It’s that time of year when nurses and doctors show up in non-medical offices and not to perform annual physicals.  Or maybe your office will have a Jedi, elf, vampire, pirate, superhero or one of hundreds of other popular movie characters or monsters.  Do you have a policy about costumes in the workplace? Do you waive your dress code simply because it is Halloween?
There are a number of well known examples of the slight but real danger of costumes in the workplace in the area of sexual harassment.  There is the example of Mrs. Devane, a salesperson at Sears who was awarded $750,000.00 from her employer for sexual harassment for actions which included a manager unbuckling his pants, motioning to his groin and telling her while she was dressed in a doctor costume, “Here, Doctor.  It hurts here.”  Other cases have settled out of court but telling a woman, even in a cat costume, that you like her tail will be considered sexual harassment.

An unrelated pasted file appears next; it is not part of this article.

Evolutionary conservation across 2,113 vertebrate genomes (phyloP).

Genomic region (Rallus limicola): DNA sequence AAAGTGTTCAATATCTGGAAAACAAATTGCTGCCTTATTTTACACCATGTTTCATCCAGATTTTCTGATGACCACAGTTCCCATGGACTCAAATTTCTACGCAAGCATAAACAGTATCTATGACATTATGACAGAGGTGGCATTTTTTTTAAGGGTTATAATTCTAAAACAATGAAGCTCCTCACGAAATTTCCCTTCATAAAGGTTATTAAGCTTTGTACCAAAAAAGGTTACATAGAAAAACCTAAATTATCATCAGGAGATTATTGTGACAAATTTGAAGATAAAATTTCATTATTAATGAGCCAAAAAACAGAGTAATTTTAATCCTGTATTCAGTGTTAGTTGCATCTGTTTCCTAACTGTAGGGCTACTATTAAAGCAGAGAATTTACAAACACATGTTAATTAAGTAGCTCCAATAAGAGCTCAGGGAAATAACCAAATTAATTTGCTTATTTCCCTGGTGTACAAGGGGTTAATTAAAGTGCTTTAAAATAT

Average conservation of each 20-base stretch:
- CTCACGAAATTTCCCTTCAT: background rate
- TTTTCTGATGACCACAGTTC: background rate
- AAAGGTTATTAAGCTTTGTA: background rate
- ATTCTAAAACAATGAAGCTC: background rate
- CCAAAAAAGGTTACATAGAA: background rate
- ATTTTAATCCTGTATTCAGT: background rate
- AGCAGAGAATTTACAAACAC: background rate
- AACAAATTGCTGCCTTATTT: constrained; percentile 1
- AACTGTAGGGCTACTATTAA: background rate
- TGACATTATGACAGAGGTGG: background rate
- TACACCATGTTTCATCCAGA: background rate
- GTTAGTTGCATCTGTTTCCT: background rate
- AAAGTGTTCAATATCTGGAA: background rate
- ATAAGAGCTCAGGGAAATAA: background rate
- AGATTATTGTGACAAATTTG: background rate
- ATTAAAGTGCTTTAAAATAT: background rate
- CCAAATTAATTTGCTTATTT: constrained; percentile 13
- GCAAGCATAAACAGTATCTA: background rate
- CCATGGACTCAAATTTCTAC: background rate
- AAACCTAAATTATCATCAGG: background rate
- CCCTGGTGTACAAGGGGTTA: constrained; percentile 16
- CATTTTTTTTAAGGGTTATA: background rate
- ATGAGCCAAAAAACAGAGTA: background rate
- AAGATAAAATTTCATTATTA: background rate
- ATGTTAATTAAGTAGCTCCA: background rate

Of course, an employee may defeat their own claim of an offensive work environment by wearing an overly sexually explicit costume such as “a see-through Empire State Building.”  This type of costume can demonstrate that the employee is not really offended by this type of behavior.
The courts have had to address other costume situations such as the man simulating sex with a sheep and public officials or others in “black face.”  As a practice pointer, although it costs your company nothing to allow costumes in the workplace, if you do allow costumes, make certain that there are applicable rules in place and that someone actually polices the costumes.  Anything in questionable taste must be dealt with by either removal of the costume or the employee being sent home.  Remember that sexual harassment is in the eyes of the receiver not the intent of the offender.  Your normal dress code should apply with very limited exceptions.